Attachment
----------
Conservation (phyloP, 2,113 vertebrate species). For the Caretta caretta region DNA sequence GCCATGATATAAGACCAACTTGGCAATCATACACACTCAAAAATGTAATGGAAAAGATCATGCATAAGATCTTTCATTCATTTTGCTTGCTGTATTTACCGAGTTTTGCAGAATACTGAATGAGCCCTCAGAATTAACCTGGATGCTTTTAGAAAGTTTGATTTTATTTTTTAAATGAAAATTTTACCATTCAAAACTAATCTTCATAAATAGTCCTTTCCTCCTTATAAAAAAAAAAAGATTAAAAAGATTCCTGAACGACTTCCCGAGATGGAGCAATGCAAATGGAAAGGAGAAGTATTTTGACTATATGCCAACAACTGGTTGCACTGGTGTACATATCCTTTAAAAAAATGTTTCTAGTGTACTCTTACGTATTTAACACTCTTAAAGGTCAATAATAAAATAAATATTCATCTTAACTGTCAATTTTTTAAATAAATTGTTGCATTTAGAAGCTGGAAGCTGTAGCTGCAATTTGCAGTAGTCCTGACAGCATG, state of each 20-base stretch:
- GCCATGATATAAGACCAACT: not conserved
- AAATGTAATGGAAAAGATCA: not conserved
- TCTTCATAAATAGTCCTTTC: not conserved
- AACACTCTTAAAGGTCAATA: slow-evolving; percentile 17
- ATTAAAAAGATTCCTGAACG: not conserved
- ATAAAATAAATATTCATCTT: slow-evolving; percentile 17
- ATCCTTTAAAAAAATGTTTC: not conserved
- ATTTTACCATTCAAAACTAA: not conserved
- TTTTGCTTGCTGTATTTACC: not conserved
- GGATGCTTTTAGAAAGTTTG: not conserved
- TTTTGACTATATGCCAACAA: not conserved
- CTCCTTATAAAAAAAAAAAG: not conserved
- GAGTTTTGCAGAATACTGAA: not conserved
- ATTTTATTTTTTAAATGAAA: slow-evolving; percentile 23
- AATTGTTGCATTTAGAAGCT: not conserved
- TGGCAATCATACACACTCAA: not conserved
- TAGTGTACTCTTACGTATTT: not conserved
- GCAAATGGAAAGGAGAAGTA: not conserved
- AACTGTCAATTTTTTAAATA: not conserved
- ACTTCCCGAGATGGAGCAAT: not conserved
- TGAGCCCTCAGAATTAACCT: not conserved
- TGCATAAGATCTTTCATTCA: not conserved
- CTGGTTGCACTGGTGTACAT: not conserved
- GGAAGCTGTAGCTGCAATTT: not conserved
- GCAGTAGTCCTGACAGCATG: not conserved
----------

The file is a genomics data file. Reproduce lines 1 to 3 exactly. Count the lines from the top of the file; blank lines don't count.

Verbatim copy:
Conservation (phyloP, 2,113 vertebrate species). For the Caretta caretta region DNA sequence GCCATGATATAAGACCAACTTGGCAATCATACACACTCAAAAATGTAATGGAAAAGATCATGCATAAGATCTTTCATTCATTTTGCTTGCTGTATTTACCGAGTTTTGCAGAATACTGAATGAGCCCTCAGAATTAACCTGGATGCTTTTAGAAAGTTTGATTTTATTTTTTAAATGAAAATTTTACCATTCAAAACTAATCTTCATAAATAGTCCTTTCCTCCTTATAAAAAAAAAAAGATTAAAAAGATTCCTGAACGACTTCCCGAGATGGAGCAATGCAAATGGAAAGGAGAAGTATTTTGACTATATGCCAACAACTGGTTGCACTGGTGTACATATCCTTTAAAAAAATGTTTCTAGTGTACTCTTACGTATTTAACACTCTTAAAGGTCAATAATAAAATAAATATTCATCTTAACTGTCAATTTTTTAAATAAATTGTTGCATTTAGAAGCTGGAAGCTGTAGCTGCAATTTGCAGTAGTCCTGACAGCATG, state of each 20-base stretch:
- GCCATGATATAAGACCAACT: not conserved
- AAATGTAATGGAAAAGATCA: not conserved